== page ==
Greg: Well, what do you expect, Kate? This is Darrell freakin' Royal we're talking about. The Longhorn brain trust loves this man more than Jesus and the Beatles. They put his name ahead of our nation's war dead on the football stadium and he's not even dead yet. I thought the worst local copy editing error one could make was to spell Stevie Ray Vaughan's last name "Vaughn," but this is worse. The deer-in-the-headlights look on the man's face makes me feel sorry for him even though he undoubtedly scored a rather large check for his services and probably doesn't care that one of the world's largest media conglomerates can't spell his name right.

Kate: The thing that gets me about these billboards - that's right, there are at least two of them in Austin - is that Time Warner has been making a point in their recent campaign of stressing their local connection with the "we think like you" messages. Here's what I think - someone needs to do some basic fact-checking.

Greg: I never thought I'd find myself defending the honor of Coach Royal, but I hereby challenge Time Warner to a dual!

This post simultaneously appeared on Lone Star Kate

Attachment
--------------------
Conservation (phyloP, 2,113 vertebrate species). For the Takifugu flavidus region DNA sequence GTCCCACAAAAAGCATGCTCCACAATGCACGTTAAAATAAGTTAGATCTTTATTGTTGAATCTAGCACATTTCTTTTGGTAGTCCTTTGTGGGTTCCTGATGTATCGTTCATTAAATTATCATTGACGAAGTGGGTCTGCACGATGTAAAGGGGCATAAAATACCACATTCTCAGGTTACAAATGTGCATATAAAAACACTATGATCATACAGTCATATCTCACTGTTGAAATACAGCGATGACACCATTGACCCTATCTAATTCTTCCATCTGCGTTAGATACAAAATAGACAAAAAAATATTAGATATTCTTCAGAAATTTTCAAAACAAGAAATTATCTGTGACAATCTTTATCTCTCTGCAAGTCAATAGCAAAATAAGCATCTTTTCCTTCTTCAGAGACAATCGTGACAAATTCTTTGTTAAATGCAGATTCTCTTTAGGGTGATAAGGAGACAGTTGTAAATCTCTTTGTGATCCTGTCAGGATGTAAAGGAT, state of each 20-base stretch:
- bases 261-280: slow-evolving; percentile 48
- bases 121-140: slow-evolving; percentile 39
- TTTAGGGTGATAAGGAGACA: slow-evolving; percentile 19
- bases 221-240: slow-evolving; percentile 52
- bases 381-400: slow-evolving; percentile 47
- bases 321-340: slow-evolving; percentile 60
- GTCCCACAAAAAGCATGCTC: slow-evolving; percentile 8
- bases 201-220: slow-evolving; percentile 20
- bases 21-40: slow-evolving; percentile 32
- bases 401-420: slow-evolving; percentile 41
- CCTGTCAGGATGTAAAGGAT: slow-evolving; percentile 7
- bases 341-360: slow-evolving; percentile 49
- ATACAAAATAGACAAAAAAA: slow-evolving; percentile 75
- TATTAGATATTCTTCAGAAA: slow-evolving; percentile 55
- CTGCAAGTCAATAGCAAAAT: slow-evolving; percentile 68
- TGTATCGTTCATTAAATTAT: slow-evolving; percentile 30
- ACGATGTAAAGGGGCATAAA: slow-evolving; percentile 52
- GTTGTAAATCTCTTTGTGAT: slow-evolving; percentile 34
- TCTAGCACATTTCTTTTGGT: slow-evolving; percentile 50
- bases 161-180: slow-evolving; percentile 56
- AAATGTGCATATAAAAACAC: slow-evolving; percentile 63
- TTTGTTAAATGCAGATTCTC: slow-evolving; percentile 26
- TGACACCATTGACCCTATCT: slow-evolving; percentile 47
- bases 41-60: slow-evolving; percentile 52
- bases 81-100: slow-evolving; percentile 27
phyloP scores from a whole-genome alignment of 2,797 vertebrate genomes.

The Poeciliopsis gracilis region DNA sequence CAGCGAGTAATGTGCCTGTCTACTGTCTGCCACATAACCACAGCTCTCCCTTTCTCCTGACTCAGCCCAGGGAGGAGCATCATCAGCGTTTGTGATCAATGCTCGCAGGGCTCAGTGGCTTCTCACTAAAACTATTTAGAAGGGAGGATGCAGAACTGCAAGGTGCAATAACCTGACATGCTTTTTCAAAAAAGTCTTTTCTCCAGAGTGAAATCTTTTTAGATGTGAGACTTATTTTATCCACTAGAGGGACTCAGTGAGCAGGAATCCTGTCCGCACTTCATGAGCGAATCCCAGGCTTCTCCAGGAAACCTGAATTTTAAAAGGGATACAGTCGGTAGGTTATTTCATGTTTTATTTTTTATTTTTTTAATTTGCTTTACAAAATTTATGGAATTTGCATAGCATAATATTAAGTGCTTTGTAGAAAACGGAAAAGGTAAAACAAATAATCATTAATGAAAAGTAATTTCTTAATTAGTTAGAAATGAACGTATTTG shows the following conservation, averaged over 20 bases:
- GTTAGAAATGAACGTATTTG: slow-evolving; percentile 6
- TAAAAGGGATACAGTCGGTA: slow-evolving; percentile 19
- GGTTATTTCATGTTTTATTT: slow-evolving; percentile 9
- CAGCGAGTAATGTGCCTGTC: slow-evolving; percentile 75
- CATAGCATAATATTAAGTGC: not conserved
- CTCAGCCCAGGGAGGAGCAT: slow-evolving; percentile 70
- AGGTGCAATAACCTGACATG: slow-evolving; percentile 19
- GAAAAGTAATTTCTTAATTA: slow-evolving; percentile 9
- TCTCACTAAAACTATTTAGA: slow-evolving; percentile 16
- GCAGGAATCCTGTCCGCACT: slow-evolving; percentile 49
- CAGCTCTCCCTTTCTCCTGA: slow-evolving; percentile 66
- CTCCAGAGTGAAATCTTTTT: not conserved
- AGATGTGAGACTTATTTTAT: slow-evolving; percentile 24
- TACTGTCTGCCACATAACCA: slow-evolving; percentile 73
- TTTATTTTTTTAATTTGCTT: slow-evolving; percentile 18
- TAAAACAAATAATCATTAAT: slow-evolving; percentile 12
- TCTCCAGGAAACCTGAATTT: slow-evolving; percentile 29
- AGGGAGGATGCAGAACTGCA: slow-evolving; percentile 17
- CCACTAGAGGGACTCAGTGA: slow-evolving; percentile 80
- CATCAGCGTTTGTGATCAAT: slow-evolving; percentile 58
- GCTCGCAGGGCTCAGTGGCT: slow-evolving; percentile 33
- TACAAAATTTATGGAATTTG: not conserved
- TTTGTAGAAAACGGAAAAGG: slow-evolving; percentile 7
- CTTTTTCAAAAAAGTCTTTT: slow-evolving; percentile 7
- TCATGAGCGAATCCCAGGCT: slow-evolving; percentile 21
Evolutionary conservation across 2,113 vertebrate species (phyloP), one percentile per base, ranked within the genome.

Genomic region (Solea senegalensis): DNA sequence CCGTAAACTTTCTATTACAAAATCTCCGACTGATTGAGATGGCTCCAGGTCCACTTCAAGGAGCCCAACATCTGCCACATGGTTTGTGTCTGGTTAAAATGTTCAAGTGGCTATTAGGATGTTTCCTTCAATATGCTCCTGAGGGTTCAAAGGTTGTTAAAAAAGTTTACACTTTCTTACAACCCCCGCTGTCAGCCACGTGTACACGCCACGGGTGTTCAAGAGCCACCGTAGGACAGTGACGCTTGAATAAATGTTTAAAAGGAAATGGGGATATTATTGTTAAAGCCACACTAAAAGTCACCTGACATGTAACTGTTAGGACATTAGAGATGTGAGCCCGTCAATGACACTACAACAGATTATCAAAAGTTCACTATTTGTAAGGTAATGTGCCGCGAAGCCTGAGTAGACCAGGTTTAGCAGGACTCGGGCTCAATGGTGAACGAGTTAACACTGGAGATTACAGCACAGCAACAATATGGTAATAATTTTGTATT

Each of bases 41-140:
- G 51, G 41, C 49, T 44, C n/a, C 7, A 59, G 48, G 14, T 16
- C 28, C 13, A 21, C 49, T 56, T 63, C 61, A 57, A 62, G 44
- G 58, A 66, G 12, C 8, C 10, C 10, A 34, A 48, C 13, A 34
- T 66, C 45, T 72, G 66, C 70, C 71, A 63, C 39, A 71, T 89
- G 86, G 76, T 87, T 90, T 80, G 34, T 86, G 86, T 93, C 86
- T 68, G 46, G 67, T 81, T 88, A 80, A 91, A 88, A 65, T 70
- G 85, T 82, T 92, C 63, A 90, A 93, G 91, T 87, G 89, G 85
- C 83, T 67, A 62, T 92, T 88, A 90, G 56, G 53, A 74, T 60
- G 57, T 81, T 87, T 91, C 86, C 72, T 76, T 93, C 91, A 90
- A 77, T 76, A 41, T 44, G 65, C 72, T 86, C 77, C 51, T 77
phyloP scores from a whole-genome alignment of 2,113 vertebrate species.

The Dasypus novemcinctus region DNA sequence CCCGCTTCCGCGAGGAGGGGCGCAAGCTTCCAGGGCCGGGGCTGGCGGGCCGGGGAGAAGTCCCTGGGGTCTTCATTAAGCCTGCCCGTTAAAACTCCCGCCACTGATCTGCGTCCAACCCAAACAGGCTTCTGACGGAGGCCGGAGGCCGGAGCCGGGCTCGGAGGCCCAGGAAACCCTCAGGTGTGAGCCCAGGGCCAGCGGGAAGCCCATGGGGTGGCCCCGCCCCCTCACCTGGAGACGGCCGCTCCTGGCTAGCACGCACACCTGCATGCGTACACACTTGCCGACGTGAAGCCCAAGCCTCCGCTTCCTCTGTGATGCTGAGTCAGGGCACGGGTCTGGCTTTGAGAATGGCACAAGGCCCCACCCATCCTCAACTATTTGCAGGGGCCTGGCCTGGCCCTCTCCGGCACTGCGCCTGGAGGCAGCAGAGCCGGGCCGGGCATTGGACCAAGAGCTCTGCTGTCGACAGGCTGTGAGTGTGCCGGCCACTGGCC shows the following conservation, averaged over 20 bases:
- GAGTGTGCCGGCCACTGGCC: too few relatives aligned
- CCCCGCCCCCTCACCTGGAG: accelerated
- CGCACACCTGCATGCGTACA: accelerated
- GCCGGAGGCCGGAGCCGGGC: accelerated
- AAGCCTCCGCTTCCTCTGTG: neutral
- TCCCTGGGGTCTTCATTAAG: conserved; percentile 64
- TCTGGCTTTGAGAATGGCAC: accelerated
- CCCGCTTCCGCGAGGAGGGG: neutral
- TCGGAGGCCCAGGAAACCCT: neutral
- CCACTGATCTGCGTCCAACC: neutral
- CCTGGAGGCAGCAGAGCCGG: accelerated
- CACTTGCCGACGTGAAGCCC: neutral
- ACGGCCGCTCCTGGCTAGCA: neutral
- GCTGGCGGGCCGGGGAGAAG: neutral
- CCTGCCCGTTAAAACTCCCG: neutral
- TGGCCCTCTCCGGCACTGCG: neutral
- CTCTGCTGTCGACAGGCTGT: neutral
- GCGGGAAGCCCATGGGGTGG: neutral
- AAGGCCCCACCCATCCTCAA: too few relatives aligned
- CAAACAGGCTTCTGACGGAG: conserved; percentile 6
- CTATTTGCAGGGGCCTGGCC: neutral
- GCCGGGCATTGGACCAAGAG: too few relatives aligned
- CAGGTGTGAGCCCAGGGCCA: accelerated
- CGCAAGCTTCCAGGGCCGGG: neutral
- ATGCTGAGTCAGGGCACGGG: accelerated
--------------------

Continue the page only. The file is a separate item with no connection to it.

.

UPDATE (12/2/2007): My pal Kent B. pointed out another typo on the Royal billboard. The "K" in "Darrell K Royal" is not a middle initial and therefore should not be followed by a period. The "K" is a tribute to Royal's mom, Katy, who died of cancer when he was still a baby. So not only did Time Warner misspell Royal's name, they insulted the memory of his mother.

Thursday, November 15, 2007

Calling All Batchelosers

The Austin Chronicle is now searching for our fair town's least eligible bachelor in its Batcheloser contest.

You can learn more about the candidates and vote here. The winner gets a SXSW wristband (which, honestly, is probably the last thing such a man needs).

What makes a Batcheloser? Is it serial unemployment, involuntary celibacy, hobbyism-as-compensation, social paralysis or bad hygiene? Nah. I think these factors are merely symptomatic.

To truly embody the ideal, you must knowingly squander potential in an inelegant manner before shrugging your shoulders and saying, "Fuck it" to no one in particular. To that end, many of Austin's foremost would-be Batchelosers can't even be bothered to enter a contest.

And when that happens, ladies and gentlemen, we all lose.

Wednesday, November 14, 2007

The World's Saddest Cubicle?

Wired has posted a photo gallery of the winning entries in its saddest cubicles contest.

Not surprisingly, the “winner” is in the employ of a public institution. Pictured is the workspace of David Gunnells, an IT guy at the University of Alabama at Birmingham.

Although his cube is smaller and more despressingly-lit than my own, I too use filing cabinets to surround my government job box. I like it that way. The fewer people who can see what I’m doing (or not doing), the happier I am.

What really sets the winning cube apart is its proximity to both a microwave oven and a toilet. Thankfully, I’m far enough away from both to avoid the stench of buttered popcorn commingled with morning coffee shit.